Donald Trump announced today that the United States will withdraw from the 1987 Intermediate Nuclear Forces (INF) Treaty due to material violations of the pact by Russia.
For several years, the U.S. has complained that Russia has developed a new ground-launched cruise missile that violates the terms of the deal.
“Across two administrations, the United States and our allies have attempted to bring Russia back into full and verifiable compliance with INF,” said the source. “Despite our objections, Russia continues to produce and field prohibited cruise missiles and has ignored calls for transparency.”
That “transparency” is the problem. Despite numerous requests for Moscow to open up and show the missile’s characteristics, they have flatly refused.
The driving force in the administration behind the withdrawal has been National Security Adviser John Bolton. The former UN ambassador has been arguing for years in and out of government for a withdrawal, given President Vladimir Putin’s arrogant refusal to satisfy Western powers that Russia is in full compliance.
Naturally, the arms control lobby is up in arms over the withdrawal, as are most NATO countries. But even President Obama talked about pulling out of the deal as far back as 2014. He allowed NATO countries to talk him out of it at the time.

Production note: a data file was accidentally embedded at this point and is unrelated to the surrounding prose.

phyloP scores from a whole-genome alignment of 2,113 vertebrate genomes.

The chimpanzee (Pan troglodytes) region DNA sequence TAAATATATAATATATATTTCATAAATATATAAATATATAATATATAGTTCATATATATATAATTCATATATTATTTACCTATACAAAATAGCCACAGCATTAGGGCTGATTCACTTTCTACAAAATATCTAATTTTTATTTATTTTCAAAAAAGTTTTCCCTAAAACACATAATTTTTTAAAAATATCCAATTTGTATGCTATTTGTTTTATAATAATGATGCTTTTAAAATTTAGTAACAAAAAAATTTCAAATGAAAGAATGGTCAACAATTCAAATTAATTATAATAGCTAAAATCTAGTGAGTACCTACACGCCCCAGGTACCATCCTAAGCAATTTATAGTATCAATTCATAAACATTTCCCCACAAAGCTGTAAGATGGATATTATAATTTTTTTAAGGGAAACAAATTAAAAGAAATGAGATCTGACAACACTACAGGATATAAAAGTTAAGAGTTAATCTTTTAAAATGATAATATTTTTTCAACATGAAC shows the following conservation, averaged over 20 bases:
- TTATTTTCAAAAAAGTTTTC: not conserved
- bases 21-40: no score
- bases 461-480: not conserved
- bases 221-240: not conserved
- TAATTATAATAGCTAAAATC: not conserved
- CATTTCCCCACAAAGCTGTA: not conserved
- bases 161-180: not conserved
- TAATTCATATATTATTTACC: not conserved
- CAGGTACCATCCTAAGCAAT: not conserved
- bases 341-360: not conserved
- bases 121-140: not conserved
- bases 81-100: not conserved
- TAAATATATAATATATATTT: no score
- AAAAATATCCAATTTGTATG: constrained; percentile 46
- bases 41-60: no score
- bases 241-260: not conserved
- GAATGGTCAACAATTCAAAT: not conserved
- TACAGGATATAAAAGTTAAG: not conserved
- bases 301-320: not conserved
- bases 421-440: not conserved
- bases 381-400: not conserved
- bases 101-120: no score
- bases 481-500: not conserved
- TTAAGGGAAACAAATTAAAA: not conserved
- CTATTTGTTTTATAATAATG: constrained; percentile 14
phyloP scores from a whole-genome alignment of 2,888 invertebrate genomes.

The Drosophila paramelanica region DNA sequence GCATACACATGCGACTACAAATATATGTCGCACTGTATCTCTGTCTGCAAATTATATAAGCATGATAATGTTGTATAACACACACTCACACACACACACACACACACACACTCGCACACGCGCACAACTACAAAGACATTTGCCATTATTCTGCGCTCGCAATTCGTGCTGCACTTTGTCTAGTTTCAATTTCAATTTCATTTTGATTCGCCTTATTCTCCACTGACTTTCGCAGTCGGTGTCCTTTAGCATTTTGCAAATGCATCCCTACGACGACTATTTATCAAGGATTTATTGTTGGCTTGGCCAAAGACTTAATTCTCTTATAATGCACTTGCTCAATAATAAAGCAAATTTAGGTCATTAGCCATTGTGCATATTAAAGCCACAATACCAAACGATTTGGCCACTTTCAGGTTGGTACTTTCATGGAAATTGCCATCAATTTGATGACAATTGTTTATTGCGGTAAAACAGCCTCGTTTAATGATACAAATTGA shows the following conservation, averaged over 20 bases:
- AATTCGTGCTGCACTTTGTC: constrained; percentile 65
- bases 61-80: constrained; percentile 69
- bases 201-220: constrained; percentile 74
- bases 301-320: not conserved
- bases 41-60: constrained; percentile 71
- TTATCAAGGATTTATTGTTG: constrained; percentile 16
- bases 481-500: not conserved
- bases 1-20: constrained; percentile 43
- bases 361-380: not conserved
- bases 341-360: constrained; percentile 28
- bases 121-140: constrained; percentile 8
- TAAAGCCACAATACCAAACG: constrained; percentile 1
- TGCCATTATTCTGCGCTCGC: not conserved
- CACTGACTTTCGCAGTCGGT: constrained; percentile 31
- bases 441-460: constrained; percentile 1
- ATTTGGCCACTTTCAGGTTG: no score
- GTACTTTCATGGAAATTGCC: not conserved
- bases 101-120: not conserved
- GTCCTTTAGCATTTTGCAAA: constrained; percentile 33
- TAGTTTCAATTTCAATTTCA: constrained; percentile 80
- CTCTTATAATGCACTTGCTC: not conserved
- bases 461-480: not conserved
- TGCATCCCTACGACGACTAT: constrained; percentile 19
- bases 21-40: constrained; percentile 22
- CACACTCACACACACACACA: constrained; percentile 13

It’s understandable. Those Russian GLCMs would not be able to hit the U.S. They would be targeting Europe. President Reagan understood this and negotiated a deal with Gorbachev that, for the first time, eliminated an entire class of nuclear weapons.
So European leaders are nervous about any move that would bring back the nightmare of missiles specifically targeting their cities. But this is a case where either the U.S. allows the Russians a distinct advantage with little or no response, or we withdraw from the treaty and start building our own missiles to match the Russians.
The Trump administration’s Nuclear Posture Review, released in February, called for the US to do research on its own ground-launched medium-range missiles as a way of pressuring Moscow back into INF compliance. It did not advocate leaving the treaty.
That review was completed before Bolton came to the White House and he is now seeking to toughen the administration’s nuclear stance further. Over the summer he brought into the White House another hardliner on arms control, Tim Morrison, the former Republican policy director on the House armed services committee, and between them they have taken the lead on arms control issues away from the state department.
Arms control agreements only work when both sides understand what’s permissible and what isn’t. There may have been steps we could have taken short of withdrawal, but given Russian intransigence, the U.S. was left with little choice.